Alaska Sea Grant in the News


Forage fish key to food chain

Date: November 3,1999
Contact: Evelyn Brown, Research Associate, University of Alaska Fairbanks
School of Fisheries and Ocean Sciences, 907-474-5801,

FAIRBANKS, Alaska -- Natives, fishermen, and scientists have long believed Prince William Sound is an important feeding zone for commercially caught fish, seabirds and marine mammals. Now, researchers have the photographs and videotape to prove it.

University of Alaska Fairbanks scientists today released aerial and underwater photographs taken during a three-year study to better understand the importance of herring, sand lance and other forage fish to the sound's ecosystem.

"Many of the photos are interesting from a scientific perspective, but also the general public will like them too," said Evelyn Brown, the study's lead scientist and research associate at the UAF School of Fisheries and Ocean Sciences.

The photographs show shimmering schools of juvenile herring and sand lance being attacked by auklets, kittiwakes and other diving seabirds. One image shows a large salmon, mouth agape, plowing through a school of young herring. Aerial video footage shows humpback whales, sea lions, and seals feeding on forage fish.

"Forage fish are the underdogs out there, everything eats them," said Brown. "But we've never been able to observe firsthand just how salmon prey on herring, or how herring react to diving seabirds. These photos give us a perspective we've never had before."

Researchers used a spotter planed equipped with a digital camera to photograph forage fish at the surface. Down on the water researchers aboard the Cordova-based fishing vessel Lucky, equipped with an underwater camera mounted on an aluminum pole, would idle up to the school.

"If the fish school was feeding, we could see that they spread out a bit," said Brown. "But when they were being chased by salmon or dived on by seabirds, the school got more compact."

The images also revealed new information about how diving seabirds inadvertently helped non-diving seabirds.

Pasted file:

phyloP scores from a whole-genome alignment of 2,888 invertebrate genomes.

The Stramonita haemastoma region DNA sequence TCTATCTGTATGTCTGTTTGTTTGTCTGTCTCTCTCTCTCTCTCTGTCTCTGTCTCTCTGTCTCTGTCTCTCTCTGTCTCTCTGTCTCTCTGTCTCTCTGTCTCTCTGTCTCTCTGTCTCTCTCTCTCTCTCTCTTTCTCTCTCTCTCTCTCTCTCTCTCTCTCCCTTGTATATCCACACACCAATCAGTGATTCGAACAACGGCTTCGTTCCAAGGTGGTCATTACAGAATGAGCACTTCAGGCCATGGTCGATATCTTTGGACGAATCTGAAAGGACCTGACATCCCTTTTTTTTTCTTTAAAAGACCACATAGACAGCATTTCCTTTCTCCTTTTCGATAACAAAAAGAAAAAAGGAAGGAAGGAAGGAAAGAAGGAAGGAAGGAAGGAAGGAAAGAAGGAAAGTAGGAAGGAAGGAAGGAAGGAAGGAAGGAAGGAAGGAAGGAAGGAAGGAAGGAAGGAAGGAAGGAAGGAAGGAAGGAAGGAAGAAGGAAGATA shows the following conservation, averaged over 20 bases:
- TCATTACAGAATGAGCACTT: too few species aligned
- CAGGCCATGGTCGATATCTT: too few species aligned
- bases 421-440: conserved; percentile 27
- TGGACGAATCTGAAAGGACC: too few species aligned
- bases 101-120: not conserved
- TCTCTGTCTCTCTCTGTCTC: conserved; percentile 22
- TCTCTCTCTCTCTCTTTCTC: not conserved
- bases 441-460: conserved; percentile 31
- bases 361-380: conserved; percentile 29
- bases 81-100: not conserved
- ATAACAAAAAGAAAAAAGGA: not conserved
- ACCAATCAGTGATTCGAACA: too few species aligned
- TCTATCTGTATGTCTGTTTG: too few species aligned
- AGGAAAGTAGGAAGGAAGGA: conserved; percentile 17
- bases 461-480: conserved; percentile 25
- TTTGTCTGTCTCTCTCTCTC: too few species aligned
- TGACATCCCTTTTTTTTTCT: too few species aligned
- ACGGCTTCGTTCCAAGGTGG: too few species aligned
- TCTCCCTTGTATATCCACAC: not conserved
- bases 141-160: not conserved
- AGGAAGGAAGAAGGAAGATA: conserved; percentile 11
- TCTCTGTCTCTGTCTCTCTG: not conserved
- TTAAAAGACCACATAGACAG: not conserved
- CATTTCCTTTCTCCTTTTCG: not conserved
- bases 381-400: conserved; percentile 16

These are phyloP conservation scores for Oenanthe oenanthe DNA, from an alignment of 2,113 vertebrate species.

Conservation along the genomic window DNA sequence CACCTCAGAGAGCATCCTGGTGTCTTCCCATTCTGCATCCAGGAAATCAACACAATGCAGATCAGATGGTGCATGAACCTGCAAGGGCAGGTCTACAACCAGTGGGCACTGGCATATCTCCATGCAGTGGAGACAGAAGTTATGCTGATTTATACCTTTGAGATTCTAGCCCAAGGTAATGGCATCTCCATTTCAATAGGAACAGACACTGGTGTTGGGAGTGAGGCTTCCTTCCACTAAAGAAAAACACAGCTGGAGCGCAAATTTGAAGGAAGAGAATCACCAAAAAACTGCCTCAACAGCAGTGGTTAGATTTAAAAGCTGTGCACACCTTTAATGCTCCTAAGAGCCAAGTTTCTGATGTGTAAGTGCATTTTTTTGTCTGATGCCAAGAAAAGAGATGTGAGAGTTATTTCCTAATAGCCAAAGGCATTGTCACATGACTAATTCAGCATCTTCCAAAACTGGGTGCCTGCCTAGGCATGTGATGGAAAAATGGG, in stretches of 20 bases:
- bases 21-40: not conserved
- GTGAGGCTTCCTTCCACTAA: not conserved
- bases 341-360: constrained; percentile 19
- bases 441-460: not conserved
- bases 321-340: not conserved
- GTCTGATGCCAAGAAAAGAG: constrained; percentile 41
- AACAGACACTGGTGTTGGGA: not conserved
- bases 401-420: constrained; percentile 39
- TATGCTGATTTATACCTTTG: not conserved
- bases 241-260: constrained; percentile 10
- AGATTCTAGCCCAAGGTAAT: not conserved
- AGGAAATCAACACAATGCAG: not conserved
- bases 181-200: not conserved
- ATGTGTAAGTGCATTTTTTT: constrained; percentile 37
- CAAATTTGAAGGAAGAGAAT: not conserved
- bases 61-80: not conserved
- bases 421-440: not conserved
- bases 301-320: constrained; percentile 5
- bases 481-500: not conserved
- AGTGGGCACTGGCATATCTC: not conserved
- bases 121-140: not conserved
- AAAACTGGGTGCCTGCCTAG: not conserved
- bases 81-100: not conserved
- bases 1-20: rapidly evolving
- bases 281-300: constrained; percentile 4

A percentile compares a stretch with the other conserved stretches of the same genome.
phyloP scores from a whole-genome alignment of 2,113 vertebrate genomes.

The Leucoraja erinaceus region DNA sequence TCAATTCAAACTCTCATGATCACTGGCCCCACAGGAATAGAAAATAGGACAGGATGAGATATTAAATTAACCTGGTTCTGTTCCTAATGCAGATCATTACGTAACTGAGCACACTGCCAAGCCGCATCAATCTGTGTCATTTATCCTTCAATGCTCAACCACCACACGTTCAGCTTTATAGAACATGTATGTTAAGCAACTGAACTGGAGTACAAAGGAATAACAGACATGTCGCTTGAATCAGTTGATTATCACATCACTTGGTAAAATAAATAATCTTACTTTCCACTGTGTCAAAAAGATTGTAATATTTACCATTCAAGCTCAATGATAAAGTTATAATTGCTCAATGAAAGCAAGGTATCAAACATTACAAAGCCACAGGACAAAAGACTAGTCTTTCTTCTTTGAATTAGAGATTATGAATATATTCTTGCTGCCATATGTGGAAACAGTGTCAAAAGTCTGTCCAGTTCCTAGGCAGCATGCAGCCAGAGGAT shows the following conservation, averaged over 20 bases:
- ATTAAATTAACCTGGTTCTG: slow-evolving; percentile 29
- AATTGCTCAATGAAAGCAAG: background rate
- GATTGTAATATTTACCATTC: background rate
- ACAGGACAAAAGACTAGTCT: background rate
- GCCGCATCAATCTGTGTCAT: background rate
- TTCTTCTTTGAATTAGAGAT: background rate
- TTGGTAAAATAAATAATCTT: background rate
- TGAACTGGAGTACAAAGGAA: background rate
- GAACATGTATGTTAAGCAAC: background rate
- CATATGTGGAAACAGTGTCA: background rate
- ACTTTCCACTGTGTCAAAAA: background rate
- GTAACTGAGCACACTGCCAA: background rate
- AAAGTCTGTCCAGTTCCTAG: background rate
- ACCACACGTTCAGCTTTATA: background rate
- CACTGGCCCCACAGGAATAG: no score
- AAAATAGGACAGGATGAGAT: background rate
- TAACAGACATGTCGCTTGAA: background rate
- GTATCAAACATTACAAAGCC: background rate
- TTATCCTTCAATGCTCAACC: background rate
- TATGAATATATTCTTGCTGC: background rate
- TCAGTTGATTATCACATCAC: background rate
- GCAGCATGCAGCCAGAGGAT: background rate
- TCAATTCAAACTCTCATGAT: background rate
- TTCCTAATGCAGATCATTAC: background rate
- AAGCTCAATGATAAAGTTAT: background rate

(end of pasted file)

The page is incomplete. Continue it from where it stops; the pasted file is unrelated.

"When the schools are being fed on by diving birds--the kittiwakes and the auklets--they drive the herring up to the surface where the gulls and the other birds that can't dive are able to get them. They kind of work together," said Brown.

All this activity is triggered each spring as tiny crustaceans, called zooplankton, bloom near the water's surface. Schools of forage fish, sometimes thousands of tons each, swarm to the surface where they are easily spotted from the air. Large, nearly perfect circles that shimmer in the sun are likely to be schools of herring, while irregular-shaped schools close to shore are likely to be sand lance.

And while she can't prove it, Brown says seabirds seem to recognize the school shapes and usually target the best fish--the herring.

"It appears that even though the sand lance are there in the hundreds--probably thousands--of tons, the seabirds still seem to prefer the herring," said Brown. "We think it's a nutritional thing. The sand lance in the sound are young of the year and don't have as much fat as herring. So the quality of feed, from the seabird's perspective, is important."

Other findings:

  • Herring was singled out as prey far more often than other forage fish species, leading scientists to believe that when herring populations aren't doing well, seabird and marine mammal populations may not do well either.

  • Researchers documented a seasonal timing pattern to the appearance of forage fish schools near the water's surface. In concert with the annual zooplankton bloom, pre-spawn capelin and hooligan schools rose to the surface in June, while herring and sand lance schools appeared at the surface in late May.

  • Forage fish species preferred specific bays, inlets and shorelines and would appear there year after year. Researchers believe such locations are important because they have the best conditions for spawning, shelter from predators or abundant feed.

The findings are likely to prove important to fishery managers charged with protecting vital fish habitat under federal essential fish habitat regulations.

"There is something special about these spots," said Brown. "You'd want to know, for example, where these nursery sites are if there was ever another oil spill. Before this study we really didn't know where these areas were or anything about these juvenile fish."

Brown's study was a continuation of studies begun following dramatic declines in herring numbers in Prince William Sound after the 1989 Exxon Valdez oil spill. Support for the study was provided by the Exxon Valdez Oil Spill Trustee Council.


This study would not have been possible without the help of the following: Tim Veenstra, private pilot and spotter, and Cordova Air Service; Stephanie Mooreland, UAF/SFOS; ADF&G; Torie Baker, Cordova fisherman; other Cordova area commercial and sport charter fishermen.

The Alaska Sea Grant College Program is a marine research, education and outreach service headquartered at the University of Alaska Fairbanks, School of Fisheries and Ocean Sciences. Sea Grant is funded by the National Oceanic and Atmospheric Administration in partnership with the State of Alaska and private industry.

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